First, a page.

JP-A No. 2000-228554 also does not disclose specific means for introducing the laser light to the lens array. In this case also, it is difficult to match the optical axes to each lens of the lens array and introduce the laser light thereto.

SUMMARY OF THE INVENTION

The present invention has been devised in light of the aforementioned problem. The present invention relates to providing an exposure device that can conduct digital exposure with high precision and with a high light-use efficiency using evanescent light.

An exposure device of a first aspect of the invention includes: a light source that emits light beams for illumination; a spatial light modulator in which plural pixel portions whose respective light modulation states change in correspondence to control signals are two-dimensionally arranged and which modulates, per pixel portion, the light beams that are incident at the plural pixel portions from the light source; a microlens array in which plural microlenses are two-dimensionally arranged at a pitch corresponding to the plural pixel portions and which condenses, per microlens, the light beams modulated by the pixel portions; and a head portion where incident ends of plural optical fibers whose emission ends are tapered are two-dimensionally arranged at a pitch corresponding to condensing positions of the plural microlenses, wherein a photosensitive material is exposed by evanescent light leaking out from the emission ends of the plural optical fibers.

In the exposure device of the first aspect of the invention, the light beams that are incident at the spatial light modulator from the light source are modulated per pixel portion of the spatial light modulator, and the light beams modulated by the pixel portions are condensed per microlens of the microlens array.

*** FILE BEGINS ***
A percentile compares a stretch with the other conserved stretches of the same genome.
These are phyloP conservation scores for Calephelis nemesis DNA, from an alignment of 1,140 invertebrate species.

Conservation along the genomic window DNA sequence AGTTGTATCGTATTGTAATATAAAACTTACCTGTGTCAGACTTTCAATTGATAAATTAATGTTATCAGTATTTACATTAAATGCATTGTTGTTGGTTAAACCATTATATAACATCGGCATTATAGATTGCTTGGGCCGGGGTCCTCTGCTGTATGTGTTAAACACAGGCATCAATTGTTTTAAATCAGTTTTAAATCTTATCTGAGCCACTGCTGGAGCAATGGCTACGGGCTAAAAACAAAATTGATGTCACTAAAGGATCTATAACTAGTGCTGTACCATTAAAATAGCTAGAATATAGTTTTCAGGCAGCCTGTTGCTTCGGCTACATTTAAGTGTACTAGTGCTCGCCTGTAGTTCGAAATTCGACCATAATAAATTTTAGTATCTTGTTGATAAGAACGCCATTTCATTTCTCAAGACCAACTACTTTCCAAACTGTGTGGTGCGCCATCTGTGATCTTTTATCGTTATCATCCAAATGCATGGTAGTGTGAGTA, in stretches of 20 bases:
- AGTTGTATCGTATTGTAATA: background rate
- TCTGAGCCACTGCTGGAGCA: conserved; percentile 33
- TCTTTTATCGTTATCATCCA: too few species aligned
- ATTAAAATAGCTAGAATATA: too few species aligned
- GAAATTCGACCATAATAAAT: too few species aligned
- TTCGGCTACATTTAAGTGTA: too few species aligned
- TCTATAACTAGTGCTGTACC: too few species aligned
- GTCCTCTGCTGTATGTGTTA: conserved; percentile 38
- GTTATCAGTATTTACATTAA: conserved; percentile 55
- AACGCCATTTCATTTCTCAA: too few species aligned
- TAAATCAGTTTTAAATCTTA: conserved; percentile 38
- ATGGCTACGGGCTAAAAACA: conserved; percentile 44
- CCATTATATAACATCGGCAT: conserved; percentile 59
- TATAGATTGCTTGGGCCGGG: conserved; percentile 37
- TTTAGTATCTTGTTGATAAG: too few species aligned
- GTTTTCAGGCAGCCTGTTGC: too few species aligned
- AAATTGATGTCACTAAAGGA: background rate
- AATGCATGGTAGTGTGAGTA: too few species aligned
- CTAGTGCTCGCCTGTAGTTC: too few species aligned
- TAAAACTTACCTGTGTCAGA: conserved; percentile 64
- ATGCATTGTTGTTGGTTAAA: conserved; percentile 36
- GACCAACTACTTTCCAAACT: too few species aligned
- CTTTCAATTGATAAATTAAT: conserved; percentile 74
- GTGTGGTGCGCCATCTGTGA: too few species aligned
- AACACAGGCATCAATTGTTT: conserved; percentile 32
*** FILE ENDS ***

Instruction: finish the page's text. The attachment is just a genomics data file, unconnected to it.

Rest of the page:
The incident ends of the plural optical fibers are two-dimensionally arranged in the head portion at a pitch corresponding to the condensing positions of the plural microlenses. Thus, the light beams that are modulated per pixel portion of the spatial light modulator and condensed by the microlens array are effectively made incident at the incident ends of the plural optical fibers arranged in the head portion. The emission ends of the plural optical fibers are tapered, and a photosensitive material is exposed by evanescent light leaking out from the tapered emission ends. Therefore, digital exposure can be conducted with high precision and with a high light-use efficiency using the evanescent light.

An exposure device of a second aspect of the invention includes: a light source that emits light beams for illumination; a spatial light modulator in which plural pixel portions whose respective light modulation states change in correspondence to control signals are two-dimensionally arranged and which modulates, per pixel portion, the light beams that are incident at the plural pixel portions from the light source; a microlens array in which plural microlenses are two-dimensionally arranged at a pitch corresponding to the plural pixel portions and which condenses, per microlens, the light beams modulated by the pixel portions; and a light-blocking film disposed on a light-emitting surface of the microlens array, the light-blocking film having plural micro-openings which are two-dimensionally arranged at a pitch corresponding to condensing positions of the plural microlenses, wherein a photosensitive material is exposed by evanescent light leaking out from the plural micro-openings.